The Death of Haggard West set up Aurora as the daughter of Haggard, the flying hero of Arcopolis, an embattled city beset by child-stealing monsters. When Haggard cashes out, Aurora wastes no time; she, who knows his hideout, his gizmos, his hi-tech secrets, quickly moves to take his place. What the Haggard West one-shot did not prepare me for was how abruptly the plot would switch from Aurora to “the hidden gilded realm,” an Asgard or New Genesis-like god-world lifted straight from the cosmic comics of Jack Kirby. From there Battling Boy is dispatched by his hilariously overwrought, thumpingly Kirbyesque god-hero father to undergo the inevitable trial of adolescence—his “rambling” or walkabout, that is, the supreme test for young gods-in-training. Sent to Arcopolis with a handful of gear, most notably twelve magical t-shirts, Battling Boy finds himself up against the same thing Aurora is up against: a humongous city terrorized by a diverse bunch of nasties, from the giant, car-munching Humbaba, to the hooded kidnapper Sadisto, to a mysterious, Satanic “Big Boss” glimpsed in the last few pages (and quite a few other critters too, ugly, funny, and strange—a gift to a cartoonist who clearly loves to make stuff up). Thus the stage is set for further volumes, and an epic dust-up.
Obviously Battling Boy draws quite a few things from the stock baskets of genre: children’s and young adult fantasy, myth, folklore. It’s a superhero comic too: Battling Boy, his origin, his parents, their realm, all of that, screams Kirby. Some of us nurse fond dreams of Pope reviving Kirby’s 1970s classic Kamandi, The Last Boy on Earth, and sure enough Battling Boy reminds me of Kamandi, crossbred with Kirby’s Thor and Pope’s own THB.
The beauty of this is that, though Pope shows a winking knowingness when it comes to genre, there’s very little in-joking involved, and little of that arch cleverness which makes superhero comics today generally such a drag. Yes, Pope makes some tongue-in-cheek jabs at the high-flown pompousness of the post-Marvel myth-hero, but Battling Boy’s dialogue with genre is not insular or besotted with its own cleverness. Readers need have no prior investment in superheroes to delight in Pope’s ricocheting plot, nonstop inventiveness, gut-busting action, and slatherings of weird humor.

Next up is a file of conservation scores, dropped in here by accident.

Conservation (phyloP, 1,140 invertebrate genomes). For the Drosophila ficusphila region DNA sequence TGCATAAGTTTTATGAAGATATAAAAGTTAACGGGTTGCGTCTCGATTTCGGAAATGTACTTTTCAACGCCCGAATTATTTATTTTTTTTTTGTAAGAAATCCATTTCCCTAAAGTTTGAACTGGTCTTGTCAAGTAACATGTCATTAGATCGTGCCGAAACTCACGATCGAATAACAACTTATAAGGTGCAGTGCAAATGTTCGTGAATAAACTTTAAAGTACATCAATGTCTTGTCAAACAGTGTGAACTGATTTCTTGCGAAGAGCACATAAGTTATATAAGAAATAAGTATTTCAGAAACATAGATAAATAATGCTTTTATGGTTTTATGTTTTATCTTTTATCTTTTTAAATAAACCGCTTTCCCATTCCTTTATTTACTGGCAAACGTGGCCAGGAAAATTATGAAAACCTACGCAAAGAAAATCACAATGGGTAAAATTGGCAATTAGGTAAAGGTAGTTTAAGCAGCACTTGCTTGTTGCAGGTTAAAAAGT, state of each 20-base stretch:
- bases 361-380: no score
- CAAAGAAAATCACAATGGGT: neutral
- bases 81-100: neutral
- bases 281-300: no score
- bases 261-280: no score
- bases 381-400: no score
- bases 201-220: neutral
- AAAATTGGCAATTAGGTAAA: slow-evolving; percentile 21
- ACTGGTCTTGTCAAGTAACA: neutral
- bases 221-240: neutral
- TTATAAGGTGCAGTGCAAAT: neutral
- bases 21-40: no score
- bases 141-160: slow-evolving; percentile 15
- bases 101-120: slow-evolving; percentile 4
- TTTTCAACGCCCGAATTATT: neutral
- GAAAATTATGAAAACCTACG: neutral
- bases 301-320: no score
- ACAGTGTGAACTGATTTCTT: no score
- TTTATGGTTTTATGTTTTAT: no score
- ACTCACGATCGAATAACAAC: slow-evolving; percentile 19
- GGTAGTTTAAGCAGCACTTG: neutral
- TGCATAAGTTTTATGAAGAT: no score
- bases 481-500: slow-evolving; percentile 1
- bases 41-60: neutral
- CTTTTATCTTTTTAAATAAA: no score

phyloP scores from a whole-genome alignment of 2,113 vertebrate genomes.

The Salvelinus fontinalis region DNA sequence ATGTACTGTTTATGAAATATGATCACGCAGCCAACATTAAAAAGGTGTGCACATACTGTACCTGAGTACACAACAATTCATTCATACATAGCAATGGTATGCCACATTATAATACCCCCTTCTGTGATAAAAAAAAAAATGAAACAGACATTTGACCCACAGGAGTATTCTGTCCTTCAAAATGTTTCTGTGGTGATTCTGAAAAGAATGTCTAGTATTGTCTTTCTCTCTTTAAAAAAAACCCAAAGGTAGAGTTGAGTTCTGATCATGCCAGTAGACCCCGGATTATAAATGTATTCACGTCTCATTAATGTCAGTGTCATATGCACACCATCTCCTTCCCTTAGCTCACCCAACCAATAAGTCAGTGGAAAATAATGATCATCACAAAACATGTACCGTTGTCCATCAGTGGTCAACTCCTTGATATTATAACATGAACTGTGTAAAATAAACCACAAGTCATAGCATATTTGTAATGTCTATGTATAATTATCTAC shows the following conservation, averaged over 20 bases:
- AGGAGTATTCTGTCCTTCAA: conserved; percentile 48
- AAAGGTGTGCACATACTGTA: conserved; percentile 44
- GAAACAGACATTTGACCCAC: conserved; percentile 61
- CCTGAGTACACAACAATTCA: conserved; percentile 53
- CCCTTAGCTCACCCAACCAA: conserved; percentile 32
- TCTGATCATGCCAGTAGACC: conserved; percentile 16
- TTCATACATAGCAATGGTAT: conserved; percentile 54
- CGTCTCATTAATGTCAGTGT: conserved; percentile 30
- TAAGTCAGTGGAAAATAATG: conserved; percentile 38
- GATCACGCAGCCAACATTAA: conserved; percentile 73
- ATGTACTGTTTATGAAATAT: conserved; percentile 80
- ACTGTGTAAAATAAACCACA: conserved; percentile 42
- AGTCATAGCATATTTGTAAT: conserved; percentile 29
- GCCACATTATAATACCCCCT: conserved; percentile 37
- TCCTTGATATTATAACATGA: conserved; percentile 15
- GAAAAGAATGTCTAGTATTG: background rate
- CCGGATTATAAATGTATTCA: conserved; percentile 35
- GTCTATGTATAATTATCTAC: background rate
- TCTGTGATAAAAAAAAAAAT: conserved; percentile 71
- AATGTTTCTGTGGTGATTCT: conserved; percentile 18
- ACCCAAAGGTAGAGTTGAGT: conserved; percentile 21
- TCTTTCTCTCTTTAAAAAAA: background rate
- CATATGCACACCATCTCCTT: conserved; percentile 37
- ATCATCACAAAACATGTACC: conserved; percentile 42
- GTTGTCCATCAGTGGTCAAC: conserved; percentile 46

The only bits here that are truly acrid, as is typical of Pope, are the broadsides against corrupt authority, in this case Arcopolis’s mayor and his toadies, who seek to market and exploit “Arco-Lad” (as they insist on calling Battling Boy) in order to bolster their own falling stock. The climactic scene, in which our hero is feted in an absurd parade, finds Battling Boy momentarily tempted away from his best self, as the scheming of the mayor, a transparent huckster, pulls us away from the story’s brightest, best parts into a cynical satire. This recalls the mistrust of institutions and the ribbing of bureaucrats, button-pushers, and intellectuals seen in other Pope comics, from The Ballad of Doctor Richardson to THB to Batman: Year 100. In short, Pope’s libertarian streak reveals itself, again. But in the context of Battling Boy, this riff on the temptations of power, and on the crassness of politics, works. It fits the bildungsroman Pope has set out to tell, one that by its nature stresses (as Roberta Trites has argued of adolescent fiction generally) the confrontation between youth and sclerotic institutions, between the searching young protagonist and entrenched social power. Pope has found a vehicle for his ideas that also works as a thrilling adventure and an affecting coming-of age tale.
Battling Boy is a paean to the world-building powers and reckless energy of cartooning. Dynamic, brash, stuffed with surprises, yet also knowingly crafted, tightly braided, even subtle, it is Pope’s best balancing act yet between the joys of rampant mark-making and the responsibilities of story. I laughed again and again at the book’s sudden absurd lunges, grace notes of weirdness, and sense of texture: in sum, its odd world. I marveled at its bobsledding, hell-for-level eagerness. Finally, I liked, genuinely liked, Battling Boy and Aurora. I look forward to seeing them again.